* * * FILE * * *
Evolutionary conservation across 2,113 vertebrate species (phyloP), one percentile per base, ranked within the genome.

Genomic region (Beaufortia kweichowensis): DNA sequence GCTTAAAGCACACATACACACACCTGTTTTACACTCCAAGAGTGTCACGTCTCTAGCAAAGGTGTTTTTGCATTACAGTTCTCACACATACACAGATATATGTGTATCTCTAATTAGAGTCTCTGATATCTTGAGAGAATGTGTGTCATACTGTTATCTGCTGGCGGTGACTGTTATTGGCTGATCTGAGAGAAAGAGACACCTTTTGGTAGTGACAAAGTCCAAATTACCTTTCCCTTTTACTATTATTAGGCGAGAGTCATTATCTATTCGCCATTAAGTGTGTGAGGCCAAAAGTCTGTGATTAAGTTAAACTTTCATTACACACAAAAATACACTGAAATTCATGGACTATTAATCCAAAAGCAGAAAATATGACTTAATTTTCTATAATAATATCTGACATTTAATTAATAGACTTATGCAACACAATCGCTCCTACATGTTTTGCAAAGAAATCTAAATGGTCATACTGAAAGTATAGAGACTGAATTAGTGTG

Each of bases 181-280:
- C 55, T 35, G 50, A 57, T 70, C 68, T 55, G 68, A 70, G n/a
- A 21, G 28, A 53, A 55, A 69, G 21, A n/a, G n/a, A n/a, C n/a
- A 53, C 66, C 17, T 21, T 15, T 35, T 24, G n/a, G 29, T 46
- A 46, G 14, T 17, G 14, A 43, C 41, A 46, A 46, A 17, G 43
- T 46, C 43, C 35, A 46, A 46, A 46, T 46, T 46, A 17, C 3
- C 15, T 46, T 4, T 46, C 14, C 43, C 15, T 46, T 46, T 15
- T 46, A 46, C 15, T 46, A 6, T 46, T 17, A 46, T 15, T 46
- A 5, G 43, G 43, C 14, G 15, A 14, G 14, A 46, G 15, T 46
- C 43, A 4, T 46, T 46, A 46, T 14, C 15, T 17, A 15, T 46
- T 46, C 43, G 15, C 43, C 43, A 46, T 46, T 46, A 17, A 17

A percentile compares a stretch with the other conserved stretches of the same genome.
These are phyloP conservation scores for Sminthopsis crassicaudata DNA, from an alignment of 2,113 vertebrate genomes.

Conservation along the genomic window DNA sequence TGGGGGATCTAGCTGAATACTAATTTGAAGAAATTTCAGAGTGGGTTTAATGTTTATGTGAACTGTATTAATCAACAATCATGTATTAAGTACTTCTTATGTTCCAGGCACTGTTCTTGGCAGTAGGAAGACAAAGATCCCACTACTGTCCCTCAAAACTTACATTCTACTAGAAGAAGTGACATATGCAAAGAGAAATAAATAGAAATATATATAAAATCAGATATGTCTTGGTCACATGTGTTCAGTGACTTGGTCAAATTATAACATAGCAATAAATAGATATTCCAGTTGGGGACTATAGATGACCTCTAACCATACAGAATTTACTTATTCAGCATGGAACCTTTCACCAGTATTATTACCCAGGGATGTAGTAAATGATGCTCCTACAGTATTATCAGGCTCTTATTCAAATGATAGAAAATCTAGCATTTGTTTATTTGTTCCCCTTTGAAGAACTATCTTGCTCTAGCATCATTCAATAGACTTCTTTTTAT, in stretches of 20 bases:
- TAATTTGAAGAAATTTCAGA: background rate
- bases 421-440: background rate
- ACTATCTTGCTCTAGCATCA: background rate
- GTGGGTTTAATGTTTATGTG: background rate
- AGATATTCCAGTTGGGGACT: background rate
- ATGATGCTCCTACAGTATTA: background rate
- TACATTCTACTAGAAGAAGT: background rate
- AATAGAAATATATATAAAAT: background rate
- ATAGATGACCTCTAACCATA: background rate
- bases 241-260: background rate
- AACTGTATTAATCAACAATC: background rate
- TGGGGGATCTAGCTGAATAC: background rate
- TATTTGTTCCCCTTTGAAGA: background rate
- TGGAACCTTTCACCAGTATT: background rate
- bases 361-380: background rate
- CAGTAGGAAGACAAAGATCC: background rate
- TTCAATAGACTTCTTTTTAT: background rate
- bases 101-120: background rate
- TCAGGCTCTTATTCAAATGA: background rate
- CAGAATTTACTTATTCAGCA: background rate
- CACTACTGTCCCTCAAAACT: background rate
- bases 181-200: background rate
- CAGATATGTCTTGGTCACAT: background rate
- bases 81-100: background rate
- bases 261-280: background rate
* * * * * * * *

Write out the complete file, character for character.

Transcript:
Evolutionary conservation across 2,113 vertebrate species (phyloP), one percentile per base, ranked within the genome.

Genomic region (Beaufortia kweichowensis): DNA sequence GCTTAAAGCACACATACACACACCTGTTTTACACTCCAAGAGTGTCACGTCTCTAGCAAAGGTGTTTTTGCATTACAGTTCTCACACATACACAGATATATGTGTATCTCTAATTAGAGTCTCTGATATCTTGAGAGAATGTGTGTCATACTGTTATCTGCTGGCGGTGACTGTTATTGGCTGATCTGAGAGAAAGAGACACCTTTTGGTAGTGACAAAGTCCAAATTACCTTTCCCTTTTACTATTATTAGGCGAGAGTCATTATCTATTCGCCATTAAGTGTGTGAGGCCAAAAGTCTGTGATTAAGTTAAACTTTCATTACACACAAAAATACACTGAAATTCATGGACTATTAATCCAAAAGCAGAAAATATGACTTAATTTTCTATAATAATATCTGACATTTAATTAATAGACTTATGCAACACAATCGCTCCTACATGTTTTGCAAAGAAATCTAAATGGTCATACTGAAAGTATAGAGACTGAATTAGTGTG

Each of bases 181-280:
- C 55, T 35, G 50, A 57, T 70, C 68, T 55, G 68, A 70, G n/a
- A 21, G 28, A 53, A 55, A 69, G 21, A n/a, G n/a, A n/a, C n/a
- A 53, C 66, C 17, T 21, T 15, T 35, T 24, G n/a, G 29, T 46
- A 46, G 14, T 17, G 14, A 43, C 41, A 46, A 46, A 17, G 43
- T 46, C 43, C 35, A 46, A 46, A 46, T 46, T 46, A 17, C 3
- C 15, T 46, T 4, T 46, C 14, C 43, C 15, T 46, T 46, T 15
- T 46, A 46, C 15, T 46, A 6, T 46, T 17, A 46, T 15, T 46
- A 5, G 43, G 43, C 14, G 15, A 14, G 14, A 46, G 15, T 46
- C 43, A 4, T 46, T 46, A 46, T 14, C 15, T 17, A 15, T 46
- T 46, C 43, G 15, C 43, C 43, A 46, T 46, T 46, A 17, A 17

A percentile compares a stretch with the other conserved stretches of the same genome.
These are phyloP conservation scores for Sminthopsis crassicaudata DNA, from an alignment of 2,113 vertebrate genomes.

Conservation along the genomic window DNA sequence TGGGGGATCTAGCTGAATACTAATTTGAAGAAATTTCAGAGTGGGTTTAATGTTTATGTGAACTGTATTAATCAACAATCATGTATTAAGTACTTCTTATGTTCCAGGCACTGTTCTTGGCAGTAGGAAGACAAAGATCCCACTACTGTCCCTCAAAACTTACATTCTACTAGAAGAAGTGACATATGCAAAGAGAAATAAATAGAAATATATATAAAATCAGATATGTCTTGGTCACATGTGTTCAGTGACTTGGTCAAATTATAACATAGCAATAAATAGATATTCCAGTTGGGGACTATAGATGACCTCTAACCATACAGAATTTACTTATTCAGCATGGAACCTTTCACCAGTATTATTACCCAGGGATGTAGTAAATGATGCTCCTACAGTATTATCAGGCTCTTATTCAAATGATAGAAAATCTAGCATTTGTTTATTTGTTCCCCTTTGAAGAACTATCTTGCTCTAGCATCATTCAATAGACTTCTTTTTAT, in stretches of 20 bases:
- TAATTTGAAGAAATTTCAGA: background rate
- bases 421-440: background rate
- ACTATCTTGCTCTAGCATCA: background rate
- GTGGGTTTAATGTTTATGTG: background rate
- AGATATTCCAGTTGGGGACT: background rate
- ATGATGCTCCTACAGTATTA: background rate
- TACATTCTACTAGAAGAAGT: background rate
- AATAGAAATATATATAAAAT: background rate
- ATAGATGACCTCTAACCATA: background rate
- bases 241-260: background rate
- AACTGTATTAATCAACAATC: background rate
- TGGGGGATCTAGCTGAATAC: background rate
- TATTTGTTCCCCTTTGAAGA: background rate
- TGGAACCTTTCACCAGTATT: background rate
- bases 361-380: background rate
- CAGTAGGAAGACAAAGATCC: background rate
- TTCAATAGACTTCTTTTTAT: background rate
- bases 101-120: background rate
- TCAGGCTCTTATTCAAATGA: background rate
- CAGAATTTACTTATTCAGCA: background rate
- CACTACTGTCCCTCAAAACT: background rate
- bases 181-200: background rate
- CAGATATGTCTTGGTCACAT: background rate
- bases 81-100: background rate
- bases 261-280: background rate